So far so rom-com, right? The thing about romantic comedies is that they tend to follow a very similar trajectory. This isn’t necessarily a bad thing and I think many (myself included) get a kick out of watching the down-on-her-luck heroine take the arrogant male hottie down a peg or two, as well as seeing the sparks fly between them. Because they are so formulaic, however, it’s also very easy for them to become a mediocre ‘romance-by-the-numbers’ dreckfest. Many dramas and movies of this genre are just an excuse to pair two good looking people on screen or boost an actress’s listless career (yes, I’m looking at you, Kate Hudson, Jennifer Aniston and Sarah Jessica Parker), and the plot is often so flimsy and threadbare that it doesn’t even bother to hide the machinations of the script.
Done well, however, a rom-com can be good fun and Rich Man, Poor Woman has been very entertaining so far. You’ve probably come across people describing Rich Man, Poor Woman as a Japanese rom-com with K-drama vibes and it’s not hard to see why. It has a structure similar to the first-lead-second-lead one that you often find in Korean dramas. However Rich Man, Poor Woman has improved the formula by a) featuring a female lead who isn’t naïve to the point of stupidity (I would also like to thank the writer for not making her a vegetable seller who has no goals or ambitions), b) having fewer episodes than the standard K-drama 16 or 20, which (hopefully) means less filler, and c) having an actual plot that doesn’t just bank on the romance between Shun and Ishihara’s characters. There is a genuine story at the heart of this drama and their relationship, if it actually gets that far and develops into rabu, is just one part of it.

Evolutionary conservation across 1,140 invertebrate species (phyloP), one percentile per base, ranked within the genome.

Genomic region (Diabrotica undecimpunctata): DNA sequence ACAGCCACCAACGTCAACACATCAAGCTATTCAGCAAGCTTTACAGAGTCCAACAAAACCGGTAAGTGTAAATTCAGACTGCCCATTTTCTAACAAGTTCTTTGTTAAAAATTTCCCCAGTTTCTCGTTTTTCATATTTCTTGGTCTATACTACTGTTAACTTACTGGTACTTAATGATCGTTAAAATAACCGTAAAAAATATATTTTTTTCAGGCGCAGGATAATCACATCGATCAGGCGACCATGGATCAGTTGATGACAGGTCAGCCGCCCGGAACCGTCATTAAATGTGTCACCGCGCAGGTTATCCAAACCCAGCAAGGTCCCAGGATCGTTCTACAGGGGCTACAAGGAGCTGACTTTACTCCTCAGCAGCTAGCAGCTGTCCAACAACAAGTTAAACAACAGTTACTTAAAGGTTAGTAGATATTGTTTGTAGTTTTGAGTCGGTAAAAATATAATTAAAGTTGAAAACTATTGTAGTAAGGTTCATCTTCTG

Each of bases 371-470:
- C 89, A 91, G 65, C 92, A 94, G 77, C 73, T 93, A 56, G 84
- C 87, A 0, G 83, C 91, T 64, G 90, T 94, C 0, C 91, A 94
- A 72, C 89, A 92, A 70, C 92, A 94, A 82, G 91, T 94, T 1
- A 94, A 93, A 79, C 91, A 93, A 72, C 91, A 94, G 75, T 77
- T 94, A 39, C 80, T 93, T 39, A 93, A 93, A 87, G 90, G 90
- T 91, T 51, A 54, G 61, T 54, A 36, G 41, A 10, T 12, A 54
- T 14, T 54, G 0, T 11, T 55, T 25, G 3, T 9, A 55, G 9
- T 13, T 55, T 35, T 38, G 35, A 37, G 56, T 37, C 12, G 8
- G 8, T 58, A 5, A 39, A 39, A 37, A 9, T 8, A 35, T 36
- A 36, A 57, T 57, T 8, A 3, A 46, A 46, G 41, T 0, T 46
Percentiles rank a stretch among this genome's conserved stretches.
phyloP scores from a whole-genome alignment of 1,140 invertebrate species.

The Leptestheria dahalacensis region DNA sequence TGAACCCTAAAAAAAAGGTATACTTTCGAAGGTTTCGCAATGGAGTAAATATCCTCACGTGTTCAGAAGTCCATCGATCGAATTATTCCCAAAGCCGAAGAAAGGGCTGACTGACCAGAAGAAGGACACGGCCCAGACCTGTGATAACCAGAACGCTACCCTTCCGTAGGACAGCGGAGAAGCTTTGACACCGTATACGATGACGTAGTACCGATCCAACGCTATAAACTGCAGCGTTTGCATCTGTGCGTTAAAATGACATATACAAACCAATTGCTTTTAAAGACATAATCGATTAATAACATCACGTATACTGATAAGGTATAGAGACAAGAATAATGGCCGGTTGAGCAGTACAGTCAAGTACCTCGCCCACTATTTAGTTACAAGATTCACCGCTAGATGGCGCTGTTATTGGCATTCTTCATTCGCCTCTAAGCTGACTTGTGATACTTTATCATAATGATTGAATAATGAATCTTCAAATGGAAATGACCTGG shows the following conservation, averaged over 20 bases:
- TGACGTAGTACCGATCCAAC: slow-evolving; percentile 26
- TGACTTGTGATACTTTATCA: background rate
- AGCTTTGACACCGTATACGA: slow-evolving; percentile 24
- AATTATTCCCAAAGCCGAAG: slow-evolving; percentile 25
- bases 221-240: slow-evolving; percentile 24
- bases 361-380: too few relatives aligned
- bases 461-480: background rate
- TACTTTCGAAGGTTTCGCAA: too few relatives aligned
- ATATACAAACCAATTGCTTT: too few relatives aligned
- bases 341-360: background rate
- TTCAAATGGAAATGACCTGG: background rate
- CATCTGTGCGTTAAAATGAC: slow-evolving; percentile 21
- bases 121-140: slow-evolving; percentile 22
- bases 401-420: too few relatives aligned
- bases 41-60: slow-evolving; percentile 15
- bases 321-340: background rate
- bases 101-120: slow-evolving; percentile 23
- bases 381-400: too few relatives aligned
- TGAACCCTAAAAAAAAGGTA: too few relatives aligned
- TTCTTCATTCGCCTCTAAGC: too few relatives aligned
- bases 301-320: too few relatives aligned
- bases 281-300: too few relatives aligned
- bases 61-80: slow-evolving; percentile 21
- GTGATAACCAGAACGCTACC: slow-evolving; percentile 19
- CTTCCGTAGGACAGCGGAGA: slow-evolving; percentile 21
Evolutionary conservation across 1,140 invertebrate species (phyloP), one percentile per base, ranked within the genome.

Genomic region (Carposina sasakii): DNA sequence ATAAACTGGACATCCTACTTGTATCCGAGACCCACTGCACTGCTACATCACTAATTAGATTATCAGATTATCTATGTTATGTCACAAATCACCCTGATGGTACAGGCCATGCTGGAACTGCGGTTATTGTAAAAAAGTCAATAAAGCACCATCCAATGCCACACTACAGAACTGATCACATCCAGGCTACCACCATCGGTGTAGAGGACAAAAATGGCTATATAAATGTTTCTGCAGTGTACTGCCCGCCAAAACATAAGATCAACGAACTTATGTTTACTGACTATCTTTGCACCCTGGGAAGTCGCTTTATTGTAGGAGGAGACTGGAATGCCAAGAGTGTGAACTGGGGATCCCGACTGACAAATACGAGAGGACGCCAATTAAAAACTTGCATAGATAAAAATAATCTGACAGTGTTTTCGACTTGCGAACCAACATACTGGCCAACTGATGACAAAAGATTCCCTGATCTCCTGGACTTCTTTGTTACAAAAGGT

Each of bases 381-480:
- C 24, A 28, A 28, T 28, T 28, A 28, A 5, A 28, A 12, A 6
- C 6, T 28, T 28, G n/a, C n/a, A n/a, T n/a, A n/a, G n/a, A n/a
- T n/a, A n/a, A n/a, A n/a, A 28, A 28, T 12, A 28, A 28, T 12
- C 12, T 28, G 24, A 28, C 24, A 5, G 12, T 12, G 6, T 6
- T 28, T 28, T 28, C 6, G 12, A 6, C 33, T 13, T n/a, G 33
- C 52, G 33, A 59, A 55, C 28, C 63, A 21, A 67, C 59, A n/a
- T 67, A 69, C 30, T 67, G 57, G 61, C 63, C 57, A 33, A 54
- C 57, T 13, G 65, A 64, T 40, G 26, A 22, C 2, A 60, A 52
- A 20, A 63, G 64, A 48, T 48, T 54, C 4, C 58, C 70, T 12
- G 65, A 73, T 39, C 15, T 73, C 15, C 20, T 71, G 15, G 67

Unlike say Rooftop Prince, where the corporate shenanigans were a plodding mess created for the purpose of throwing obstacles in the way of the main characters, the business aspect of this story is very much an integral part of the plot. For someone who can’t remember much of his past save his mother’s name, Next Innovation is just about the only identity that Hyuga has. Or to put it another way, everything that he has, he owes to the success that he has achieved through the company.
Hyuga is arrogant, yes, but he has, in a way, earned the right to be cocky — He isn’t like the average K-drama chaebol who’s born with a silver spoon up his ass; Next Innovation is what it is because of his vision and hard work. Hyuga isn’t just talk. When push comes to shove, he’s able to roll up his sleeves, get his hands dirty and show people why he’s got everyone talking about him. I like that this drama doesn’t take the easy way out by slapping a “genius” label on him but actually shows him working and being stumped by problems he encounters.